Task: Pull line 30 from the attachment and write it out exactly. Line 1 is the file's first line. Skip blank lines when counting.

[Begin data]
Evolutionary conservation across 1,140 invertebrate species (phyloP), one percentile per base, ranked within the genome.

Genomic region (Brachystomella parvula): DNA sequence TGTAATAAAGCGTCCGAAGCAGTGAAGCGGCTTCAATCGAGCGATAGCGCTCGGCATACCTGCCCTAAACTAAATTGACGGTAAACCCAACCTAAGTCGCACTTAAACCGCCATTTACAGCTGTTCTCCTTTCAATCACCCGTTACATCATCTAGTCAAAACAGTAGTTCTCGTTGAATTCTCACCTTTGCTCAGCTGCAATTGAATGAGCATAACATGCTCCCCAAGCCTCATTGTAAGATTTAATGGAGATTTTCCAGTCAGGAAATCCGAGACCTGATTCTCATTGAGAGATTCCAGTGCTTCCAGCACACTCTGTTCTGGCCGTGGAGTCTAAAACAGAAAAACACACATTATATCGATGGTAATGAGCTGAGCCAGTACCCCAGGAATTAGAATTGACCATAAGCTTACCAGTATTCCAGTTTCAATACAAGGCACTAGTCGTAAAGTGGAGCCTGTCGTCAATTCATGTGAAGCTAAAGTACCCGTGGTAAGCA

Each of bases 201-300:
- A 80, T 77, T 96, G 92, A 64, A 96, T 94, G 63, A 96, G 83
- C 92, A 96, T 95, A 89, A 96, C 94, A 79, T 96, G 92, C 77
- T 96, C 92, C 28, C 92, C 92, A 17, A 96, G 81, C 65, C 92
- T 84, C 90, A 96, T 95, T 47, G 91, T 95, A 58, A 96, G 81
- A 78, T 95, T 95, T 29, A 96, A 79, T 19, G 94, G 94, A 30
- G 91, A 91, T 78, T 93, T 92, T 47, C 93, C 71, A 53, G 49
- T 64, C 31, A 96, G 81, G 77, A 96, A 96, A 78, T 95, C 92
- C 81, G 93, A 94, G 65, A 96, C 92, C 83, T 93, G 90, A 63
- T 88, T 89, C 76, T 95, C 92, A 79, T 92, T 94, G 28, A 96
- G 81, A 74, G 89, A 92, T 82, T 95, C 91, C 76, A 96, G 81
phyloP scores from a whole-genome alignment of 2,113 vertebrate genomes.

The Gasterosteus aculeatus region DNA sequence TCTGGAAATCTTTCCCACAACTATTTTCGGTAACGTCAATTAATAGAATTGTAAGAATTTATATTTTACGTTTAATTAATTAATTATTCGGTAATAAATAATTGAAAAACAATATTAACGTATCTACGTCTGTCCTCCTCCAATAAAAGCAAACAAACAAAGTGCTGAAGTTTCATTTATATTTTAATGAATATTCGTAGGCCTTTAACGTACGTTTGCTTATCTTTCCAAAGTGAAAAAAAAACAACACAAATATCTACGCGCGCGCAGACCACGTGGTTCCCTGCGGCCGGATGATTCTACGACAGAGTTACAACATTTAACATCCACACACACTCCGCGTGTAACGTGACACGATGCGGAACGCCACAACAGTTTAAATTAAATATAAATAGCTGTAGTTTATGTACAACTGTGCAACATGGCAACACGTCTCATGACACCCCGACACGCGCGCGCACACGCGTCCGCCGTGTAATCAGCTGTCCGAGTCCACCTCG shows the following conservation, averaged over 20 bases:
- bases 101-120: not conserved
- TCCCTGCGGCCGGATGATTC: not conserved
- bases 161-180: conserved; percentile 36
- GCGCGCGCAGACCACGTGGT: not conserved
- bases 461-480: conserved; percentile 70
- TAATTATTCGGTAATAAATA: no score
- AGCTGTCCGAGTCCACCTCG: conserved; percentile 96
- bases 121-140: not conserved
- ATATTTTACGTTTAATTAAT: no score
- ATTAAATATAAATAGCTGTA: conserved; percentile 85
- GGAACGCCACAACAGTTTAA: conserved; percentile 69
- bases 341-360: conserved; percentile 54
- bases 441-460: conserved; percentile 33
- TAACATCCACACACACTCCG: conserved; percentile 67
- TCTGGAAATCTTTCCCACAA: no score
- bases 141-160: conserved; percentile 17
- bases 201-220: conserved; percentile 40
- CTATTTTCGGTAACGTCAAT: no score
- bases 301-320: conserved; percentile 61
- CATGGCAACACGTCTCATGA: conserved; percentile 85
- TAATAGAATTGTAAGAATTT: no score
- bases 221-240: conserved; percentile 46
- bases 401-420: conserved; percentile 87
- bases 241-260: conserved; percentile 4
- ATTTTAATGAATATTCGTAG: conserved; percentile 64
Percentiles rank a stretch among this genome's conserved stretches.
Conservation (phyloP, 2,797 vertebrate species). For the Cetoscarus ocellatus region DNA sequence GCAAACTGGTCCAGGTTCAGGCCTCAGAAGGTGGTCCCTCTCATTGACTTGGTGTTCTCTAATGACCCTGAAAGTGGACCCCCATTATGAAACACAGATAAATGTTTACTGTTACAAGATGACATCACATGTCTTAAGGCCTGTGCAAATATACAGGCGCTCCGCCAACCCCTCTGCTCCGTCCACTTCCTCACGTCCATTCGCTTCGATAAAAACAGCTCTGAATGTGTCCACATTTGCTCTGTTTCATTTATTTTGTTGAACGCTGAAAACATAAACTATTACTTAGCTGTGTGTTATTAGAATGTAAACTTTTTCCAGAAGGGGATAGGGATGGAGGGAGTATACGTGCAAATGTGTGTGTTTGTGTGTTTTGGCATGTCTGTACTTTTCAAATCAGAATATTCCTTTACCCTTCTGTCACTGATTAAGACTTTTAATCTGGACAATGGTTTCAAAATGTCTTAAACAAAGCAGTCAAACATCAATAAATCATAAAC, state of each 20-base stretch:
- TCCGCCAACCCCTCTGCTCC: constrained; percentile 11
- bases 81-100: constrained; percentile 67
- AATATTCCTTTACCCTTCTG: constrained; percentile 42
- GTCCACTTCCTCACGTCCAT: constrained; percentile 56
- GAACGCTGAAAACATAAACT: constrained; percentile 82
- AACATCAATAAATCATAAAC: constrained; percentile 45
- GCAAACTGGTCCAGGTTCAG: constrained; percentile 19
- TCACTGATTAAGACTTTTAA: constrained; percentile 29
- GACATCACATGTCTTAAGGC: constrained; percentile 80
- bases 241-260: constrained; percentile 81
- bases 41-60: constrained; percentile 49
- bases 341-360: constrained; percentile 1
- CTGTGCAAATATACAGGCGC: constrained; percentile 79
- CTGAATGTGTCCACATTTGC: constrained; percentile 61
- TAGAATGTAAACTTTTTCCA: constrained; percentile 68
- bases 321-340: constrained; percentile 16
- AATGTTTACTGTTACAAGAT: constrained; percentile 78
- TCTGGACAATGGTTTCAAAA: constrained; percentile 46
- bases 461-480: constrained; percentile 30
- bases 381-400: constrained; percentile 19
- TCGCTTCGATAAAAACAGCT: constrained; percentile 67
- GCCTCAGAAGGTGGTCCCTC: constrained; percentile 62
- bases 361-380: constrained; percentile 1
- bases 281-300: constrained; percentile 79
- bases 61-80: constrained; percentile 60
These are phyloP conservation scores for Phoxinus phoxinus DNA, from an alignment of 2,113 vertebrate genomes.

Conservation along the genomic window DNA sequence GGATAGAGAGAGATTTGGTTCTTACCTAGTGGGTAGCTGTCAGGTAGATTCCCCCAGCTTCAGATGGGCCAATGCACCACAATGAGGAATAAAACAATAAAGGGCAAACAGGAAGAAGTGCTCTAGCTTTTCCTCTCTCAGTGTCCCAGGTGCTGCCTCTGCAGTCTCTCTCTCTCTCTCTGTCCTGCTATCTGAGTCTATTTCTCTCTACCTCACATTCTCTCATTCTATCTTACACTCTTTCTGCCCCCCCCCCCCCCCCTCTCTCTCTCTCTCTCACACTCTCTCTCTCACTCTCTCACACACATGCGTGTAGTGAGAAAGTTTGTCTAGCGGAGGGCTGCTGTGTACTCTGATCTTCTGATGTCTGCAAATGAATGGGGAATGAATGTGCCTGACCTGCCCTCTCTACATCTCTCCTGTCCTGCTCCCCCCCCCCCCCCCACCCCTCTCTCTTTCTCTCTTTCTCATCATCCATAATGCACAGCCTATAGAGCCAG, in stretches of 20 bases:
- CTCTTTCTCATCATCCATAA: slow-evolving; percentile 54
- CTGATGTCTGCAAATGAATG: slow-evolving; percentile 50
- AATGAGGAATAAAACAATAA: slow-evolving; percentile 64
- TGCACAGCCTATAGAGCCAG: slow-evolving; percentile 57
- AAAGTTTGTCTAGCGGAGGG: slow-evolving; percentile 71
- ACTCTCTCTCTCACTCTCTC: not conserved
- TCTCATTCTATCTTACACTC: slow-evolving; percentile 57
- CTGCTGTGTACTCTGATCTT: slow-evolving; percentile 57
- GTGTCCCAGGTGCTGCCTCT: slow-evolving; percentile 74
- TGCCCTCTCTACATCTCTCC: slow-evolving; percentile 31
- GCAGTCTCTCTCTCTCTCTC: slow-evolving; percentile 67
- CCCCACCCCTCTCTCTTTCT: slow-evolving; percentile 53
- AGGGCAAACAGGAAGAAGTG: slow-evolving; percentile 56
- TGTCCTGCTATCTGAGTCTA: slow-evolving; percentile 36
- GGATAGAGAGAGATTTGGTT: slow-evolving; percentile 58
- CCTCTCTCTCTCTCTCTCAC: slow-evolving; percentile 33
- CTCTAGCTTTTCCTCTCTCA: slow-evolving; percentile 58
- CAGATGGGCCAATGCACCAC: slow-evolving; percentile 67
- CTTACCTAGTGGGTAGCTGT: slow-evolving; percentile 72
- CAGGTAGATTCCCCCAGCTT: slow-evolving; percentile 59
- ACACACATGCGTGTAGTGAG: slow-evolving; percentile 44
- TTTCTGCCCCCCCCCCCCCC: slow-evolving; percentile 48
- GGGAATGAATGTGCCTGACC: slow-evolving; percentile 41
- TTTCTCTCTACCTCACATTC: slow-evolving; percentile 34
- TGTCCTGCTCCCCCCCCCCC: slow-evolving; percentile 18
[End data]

- TCTGGAAATCTTTCCCACAA: no score